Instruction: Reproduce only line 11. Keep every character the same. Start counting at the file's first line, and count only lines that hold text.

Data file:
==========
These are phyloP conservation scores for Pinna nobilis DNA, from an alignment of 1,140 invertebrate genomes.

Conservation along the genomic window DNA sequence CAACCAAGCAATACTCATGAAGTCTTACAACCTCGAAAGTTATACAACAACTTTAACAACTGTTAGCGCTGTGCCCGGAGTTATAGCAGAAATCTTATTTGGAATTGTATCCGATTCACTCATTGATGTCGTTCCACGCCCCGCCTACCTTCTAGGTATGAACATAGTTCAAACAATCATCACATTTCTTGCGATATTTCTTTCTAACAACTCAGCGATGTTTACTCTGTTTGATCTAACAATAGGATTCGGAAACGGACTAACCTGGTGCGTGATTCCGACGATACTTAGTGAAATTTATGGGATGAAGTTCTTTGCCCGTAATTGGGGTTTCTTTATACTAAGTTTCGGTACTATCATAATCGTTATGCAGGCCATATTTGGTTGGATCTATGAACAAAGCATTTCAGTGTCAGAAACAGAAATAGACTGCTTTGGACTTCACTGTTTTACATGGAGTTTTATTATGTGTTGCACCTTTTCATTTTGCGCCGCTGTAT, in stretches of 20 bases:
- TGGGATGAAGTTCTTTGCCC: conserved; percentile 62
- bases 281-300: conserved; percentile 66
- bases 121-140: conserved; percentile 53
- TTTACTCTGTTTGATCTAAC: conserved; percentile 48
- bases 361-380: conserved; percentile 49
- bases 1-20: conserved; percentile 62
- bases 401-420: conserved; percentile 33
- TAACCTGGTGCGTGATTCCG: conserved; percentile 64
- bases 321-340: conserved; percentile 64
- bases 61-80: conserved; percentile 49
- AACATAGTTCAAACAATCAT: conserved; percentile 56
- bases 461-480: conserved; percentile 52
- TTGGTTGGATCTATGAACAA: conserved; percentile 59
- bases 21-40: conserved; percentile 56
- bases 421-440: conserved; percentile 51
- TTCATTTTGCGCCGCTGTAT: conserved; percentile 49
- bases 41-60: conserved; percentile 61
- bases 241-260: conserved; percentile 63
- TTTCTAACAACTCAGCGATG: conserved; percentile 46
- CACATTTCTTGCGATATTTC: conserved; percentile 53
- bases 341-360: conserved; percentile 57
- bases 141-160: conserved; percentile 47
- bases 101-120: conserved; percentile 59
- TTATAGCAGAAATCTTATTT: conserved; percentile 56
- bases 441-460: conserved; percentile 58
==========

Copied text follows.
- bases 321-340: conserved; percentile 64